Their biggest point, that it's already subsidized and the cost to the student is nominal, might be flipped: If they're already covering 93% of the cost, is capturing that additional 7% so valuable? Are they spending resources sorting out who has to pay the 7% and who can prove they're poor enough to trim that down even more? Or any other resources involved in extracting that 7%?
If, as the author suggests, if the nominal income requirement has a screening side effect, would they be better off directly screening for whatever that is?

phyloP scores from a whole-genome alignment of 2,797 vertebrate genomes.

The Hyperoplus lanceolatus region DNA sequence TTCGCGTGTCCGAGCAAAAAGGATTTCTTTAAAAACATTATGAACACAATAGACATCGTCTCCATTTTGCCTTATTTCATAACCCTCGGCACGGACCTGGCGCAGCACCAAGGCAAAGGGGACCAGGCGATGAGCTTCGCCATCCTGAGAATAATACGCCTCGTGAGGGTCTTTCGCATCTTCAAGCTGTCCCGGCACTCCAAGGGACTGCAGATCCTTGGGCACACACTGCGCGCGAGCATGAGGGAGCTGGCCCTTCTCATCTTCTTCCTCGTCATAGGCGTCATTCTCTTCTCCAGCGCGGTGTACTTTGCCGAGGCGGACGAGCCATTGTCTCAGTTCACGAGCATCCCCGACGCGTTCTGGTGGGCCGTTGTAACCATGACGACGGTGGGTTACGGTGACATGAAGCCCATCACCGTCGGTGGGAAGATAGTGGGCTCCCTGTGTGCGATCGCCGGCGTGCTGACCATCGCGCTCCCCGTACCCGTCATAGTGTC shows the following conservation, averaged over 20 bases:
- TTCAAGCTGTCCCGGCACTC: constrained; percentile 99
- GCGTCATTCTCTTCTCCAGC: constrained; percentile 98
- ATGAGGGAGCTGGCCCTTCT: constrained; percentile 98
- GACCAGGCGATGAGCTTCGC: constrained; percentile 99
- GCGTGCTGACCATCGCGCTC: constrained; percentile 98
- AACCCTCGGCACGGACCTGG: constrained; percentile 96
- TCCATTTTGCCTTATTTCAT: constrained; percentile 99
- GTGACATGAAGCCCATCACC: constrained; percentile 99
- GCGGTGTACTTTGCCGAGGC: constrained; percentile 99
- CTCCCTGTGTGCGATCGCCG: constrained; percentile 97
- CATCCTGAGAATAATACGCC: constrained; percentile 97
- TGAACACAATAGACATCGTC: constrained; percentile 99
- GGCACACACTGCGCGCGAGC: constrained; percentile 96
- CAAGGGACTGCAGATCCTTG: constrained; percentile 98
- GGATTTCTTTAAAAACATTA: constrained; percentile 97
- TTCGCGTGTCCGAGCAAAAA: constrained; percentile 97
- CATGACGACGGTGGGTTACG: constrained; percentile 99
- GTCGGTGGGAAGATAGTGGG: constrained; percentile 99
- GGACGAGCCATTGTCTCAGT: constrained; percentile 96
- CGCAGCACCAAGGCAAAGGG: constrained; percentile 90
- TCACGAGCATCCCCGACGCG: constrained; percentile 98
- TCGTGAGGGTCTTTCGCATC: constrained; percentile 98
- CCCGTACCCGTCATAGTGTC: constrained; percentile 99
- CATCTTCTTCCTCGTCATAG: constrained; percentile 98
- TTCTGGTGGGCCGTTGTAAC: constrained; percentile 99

I don't pretend to know the answer, but it's an interesting question.
"If fighting is sure to result in victory, then you must fight! Sun Tzu said that, and I'd say he knows a little bit more about fighting than you do, pal, because he invented it, and then he perfected it so that no living man could best him in the ring of honor. Then, he used his fight money to buy two of every animal on earth, and then he herded them onto a boat, and then he beat the crap out of every single one. And from that day forward any time a bunch of animals are together in one place it's called a zoo! (Beat) Unless it's a farm!"